Well finally books have been updated by OSI. But they ignored all the requests from library owners and writers like myself. What motivated them to change the books was the concern that players in Korea might not be able to read them. So the font was changed to a smaller one, a more generic one rather than the pseudo-caligraphic font previously used. That I found a good thing, actually. Unfortunately, you still only get 20 words per page because the margins are set to allow you to use roughly 50% of the space available. Oh, and titles were made shorter. The name ‘Arcadian Del Sol’ is now too long to be a title of a book. You get 14 characters. So I’m changing all my books to ArcBook 1pt1, Arcbook 1pt8, Arcbook 3pt9 and so on.

Very nice OSI. Very ‘suspension of reality’. That’s what I call a game world with some depth and personality. And this paragraph is what the rest of us call sarcasm. Hate to sound like a ‘scary roleplayer crybaby’ here folks, but this is just another straw to place on the camel’s back. Straw by straw, Ultima Online is moving away from being a ‘realm’ to being ‘a map’. I’d say that the journey is already complete, but I keep saying that only to find yet another little tiny bit of color and live and flavor that is Sosaria eliminated so that the rest of the world likes UO. News bulletin to OSI: The rest of the world knows Eurpoean History, too. They know what “Olde English” is (hell, some of them even know what “Olde Anglish” is). So if you’re going to adjust UO books in order to make Asia enjoy them, instead of changing fonts, you might consider making them read from top to bottom instead of left to right.

Don’t worry, your 5 year veterans will learn to adjust. We always do, right? And as for 5 year veterans, I’ll tell you now what reward I want. For my 5th year veteran reward, I want Ultima Online the way it was during my first year.

Just a quick note. Calandryll informs me (and you as well, if you’d read the discussion) that UO books can be made to a maximum of 40 pages and in his test, was able to hold about one thousand words. Also, a change made previously allows writers to make books uneditable. As my writer character has been logged off for several months, I am unable to confirm this but Cal hasn’t lied to us before.)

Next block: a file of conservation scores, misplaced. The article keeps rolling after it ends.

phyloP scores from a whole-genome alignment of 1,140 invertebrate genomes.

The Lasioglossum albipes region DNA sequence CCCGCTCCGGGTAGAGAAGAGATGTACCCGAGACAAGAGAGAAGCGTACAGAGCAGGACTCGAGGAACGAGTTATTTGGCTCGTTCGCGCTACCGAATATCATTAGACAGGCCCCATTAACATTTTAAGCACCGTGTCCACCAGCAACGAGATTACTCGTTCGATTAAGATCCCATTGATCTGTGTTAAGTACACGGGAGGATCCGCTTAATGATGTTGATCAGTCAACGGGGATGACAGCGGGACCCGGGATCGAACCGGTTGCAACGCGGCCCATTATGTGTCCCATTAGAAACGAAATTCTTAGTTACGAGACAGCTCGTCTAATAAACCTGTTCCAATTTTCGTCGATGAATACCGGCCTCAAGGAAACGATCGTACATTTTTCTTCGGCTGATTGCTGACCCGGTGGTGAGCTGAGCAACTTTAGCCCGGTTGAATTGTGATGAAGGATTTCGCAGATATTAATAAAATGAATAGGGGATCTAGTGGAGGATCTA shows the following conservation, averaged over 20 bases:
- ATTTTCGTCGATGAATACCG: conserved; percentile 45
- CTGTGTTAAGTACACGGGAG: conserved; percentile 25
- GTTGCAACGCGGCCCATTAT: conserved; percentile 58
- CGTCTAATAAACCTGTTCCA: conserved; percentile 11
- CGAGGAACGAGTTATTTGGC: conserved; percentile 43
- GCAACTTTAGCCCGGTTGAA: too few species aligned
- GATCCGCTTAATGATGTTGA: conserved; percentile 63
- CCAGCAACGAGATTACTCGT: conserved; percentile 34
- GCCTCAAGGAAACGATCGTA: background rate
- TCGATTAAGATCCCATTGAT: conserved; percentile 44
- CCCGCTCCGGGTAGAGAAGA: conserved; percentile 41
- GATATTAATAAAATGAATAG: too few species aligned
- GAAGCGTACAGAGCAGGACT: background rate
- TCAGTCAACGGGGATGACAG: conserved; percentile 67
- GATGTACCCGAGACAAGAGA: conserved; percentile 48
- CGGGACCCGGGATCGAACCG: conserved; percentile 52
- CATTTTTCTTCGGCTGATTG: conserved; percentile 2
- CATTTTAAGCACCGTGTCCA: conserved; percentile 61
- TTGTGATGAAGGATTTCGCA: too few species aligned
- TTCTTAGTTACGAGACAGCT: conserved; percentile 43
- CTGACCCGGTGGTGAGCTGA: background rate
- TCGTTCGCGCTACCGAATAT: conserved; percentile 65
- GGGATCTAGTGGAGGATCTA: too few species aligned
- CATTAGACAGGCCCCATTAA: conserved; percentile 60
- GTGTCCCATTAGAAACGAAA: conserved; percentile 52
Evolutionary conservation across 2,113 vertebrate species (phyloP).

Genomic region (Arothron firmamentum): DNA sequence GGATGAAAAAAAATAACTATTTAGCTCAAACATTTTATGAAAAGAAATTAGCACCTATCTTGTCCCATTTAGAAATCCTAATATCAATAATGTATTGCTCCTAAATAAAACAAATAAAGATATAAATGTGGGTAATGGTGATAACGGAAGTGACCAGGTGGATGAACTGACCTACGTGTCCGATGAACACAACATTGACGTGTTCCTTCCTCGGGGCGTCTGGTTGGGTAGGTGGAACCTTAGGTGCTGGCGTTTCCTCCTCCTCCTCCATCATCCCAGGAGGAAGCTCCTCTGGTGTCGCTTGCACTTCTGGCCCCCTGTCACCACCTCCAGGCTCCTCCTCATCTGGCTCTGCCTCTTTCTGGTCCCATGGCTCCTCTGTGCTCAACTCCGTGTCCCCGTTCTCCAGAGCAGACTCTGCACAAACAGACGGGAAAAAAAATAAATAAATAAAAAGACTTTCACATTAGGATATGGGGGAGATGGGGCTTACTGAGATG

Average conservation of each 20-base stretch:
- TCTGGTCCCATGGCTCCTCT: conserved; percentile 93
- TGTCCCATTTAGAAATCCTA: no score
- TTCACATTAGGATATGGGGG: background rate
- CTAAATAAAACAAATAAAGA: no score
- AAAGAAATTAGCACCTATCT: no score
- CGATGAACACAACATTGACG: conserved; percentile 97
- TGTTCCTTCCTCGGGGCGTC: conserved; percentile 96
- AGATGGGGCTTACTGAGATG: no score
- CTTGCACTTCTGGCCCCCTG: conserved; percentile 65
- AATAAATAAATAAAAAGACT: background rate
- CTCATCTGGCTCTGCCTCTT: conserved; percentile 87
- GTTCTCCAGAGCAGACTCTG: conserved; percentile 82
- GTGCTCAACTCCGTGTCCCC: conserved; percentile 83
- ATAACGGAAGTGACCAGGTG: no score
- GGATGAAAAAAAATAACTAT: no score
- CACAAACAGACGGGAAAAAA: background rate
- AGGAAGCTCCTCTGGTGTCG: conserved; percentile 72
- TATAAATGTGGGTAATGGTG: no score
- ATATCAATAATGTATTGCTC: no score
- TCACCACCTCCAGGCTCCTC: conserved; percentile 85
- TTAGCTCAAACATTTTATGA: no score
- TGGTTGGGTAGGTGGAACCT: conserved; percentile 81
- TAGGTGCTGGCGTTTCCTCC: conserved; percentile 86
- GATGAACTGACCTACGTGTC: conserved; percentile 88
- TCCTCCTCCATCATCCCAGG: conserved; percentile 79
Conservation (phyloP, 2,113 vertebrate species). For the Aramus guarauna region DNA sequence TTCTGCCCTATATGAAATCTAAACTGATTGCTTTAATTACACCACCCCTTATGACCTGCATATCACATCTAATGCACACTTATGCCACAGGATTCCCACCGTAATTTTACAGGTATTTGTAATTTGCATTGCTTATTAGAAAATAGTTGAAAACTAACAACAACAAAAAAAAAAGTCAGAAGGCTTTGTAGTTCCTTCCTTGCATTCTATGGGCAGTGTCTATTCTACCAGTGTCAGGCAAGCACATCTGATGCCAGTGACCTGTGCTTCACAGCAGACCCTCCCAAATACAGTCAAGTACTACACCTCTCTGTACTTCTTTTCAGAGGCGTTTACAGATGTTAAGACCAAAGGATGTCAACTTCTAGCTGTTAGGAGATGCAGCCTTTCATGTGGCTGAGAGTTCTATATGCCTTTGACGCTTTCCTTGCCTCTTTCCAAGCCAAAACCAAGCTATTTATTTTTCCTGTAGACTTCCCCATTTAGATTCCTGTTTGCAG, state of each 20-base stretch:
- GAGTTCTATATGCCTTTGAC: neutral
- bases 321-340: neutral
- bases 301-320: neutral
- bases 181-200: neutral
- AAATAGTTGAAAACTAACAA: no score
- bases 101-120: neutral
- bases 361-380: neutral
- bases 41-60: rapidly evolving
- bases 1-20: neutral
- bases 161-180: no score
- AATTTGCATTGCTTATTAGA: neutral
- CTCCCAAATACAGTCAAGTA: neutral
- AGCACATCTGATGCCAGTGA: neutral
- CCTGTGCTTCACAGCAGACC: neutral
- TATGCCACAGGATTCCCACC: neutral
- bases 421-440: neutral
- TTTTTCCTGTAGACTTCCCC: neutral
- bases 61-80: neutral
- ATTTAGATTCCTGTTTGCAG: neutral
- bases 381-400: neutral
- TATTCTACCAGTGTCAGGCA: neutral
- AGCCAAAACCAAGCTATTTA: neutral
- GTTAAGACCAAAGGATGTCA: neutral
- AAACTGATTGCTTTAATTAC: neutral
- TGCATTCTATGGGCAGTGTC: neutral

Page Three: Exit Poll at Electronics Botique – UO scores well with teen girls.

I’m not a predatory pervert or anything. I mean, high school girls are cute, but so are kittens and babies. Doesn’t mean I’m a sicko/psycho (I am, but for other reasons) or anything like that. Anyway, being a man on a tight budget now, I haven’t purchased a new computer game in about 5 months. Instead, I drop in on the EB and check out the previously owned shelf for anything cool. I found Soldier of Fortune last month for $4.99! Anyway, hoping that for some strange reason, a damaged copy of Arcanum might be there, I stopped in. I heard the sounds of flip-flops popping and chewing gum snapping and suddenly I was surrounded by a gaggle of high school girls. It was like a remake of The Sound of Music only more ‘radical’. Just to interject this comment: I dont know when they came back in fashion, but to all the young ladies reading this – the folded “Rosie the Riveter” bandana hair thing? Very cute. But then, I always thought gypsies were cute. Anyway, I picked up a pre-owned copy of Black & White ($29.99 folks. Which means your trade-in value on this is premium right now!), and listened as they sifted through some games.

“Hey, I have this. Its alot of fun.” – The Sims

“Get this for your brother. He’s into war stuff, isn’t he?.” – World War II Online

“I know some guy who has this. Looks uglyl to me.” – Anarchy Online

“I wish I could afford those.” – EverQuest

At this point, I said excuse me and reached past them to pick up a copy of Ultima Online, holding the box so they’d see it and maybe offer comment or something. Didn’t work so I dropped it and excused myself to pick it up. One of them grabbed it and handed it to me and said,

“They still sell this?”

I said as i put it down, “yes. I’ve been playing it for years now. I write a website about it.”

It was like I just opened my jacket to reveal wired sticks of dynamite. “cool,” and they slowly backed away and then left the store.

It is good to know that even though I’m getting older in years, I still have that all-powerful ability to scare away high school girls.

Page Four: RastaKitty checks in with his assessment of localization.

“We and I be thinkin that the English is same-same to all and they who done to use it.”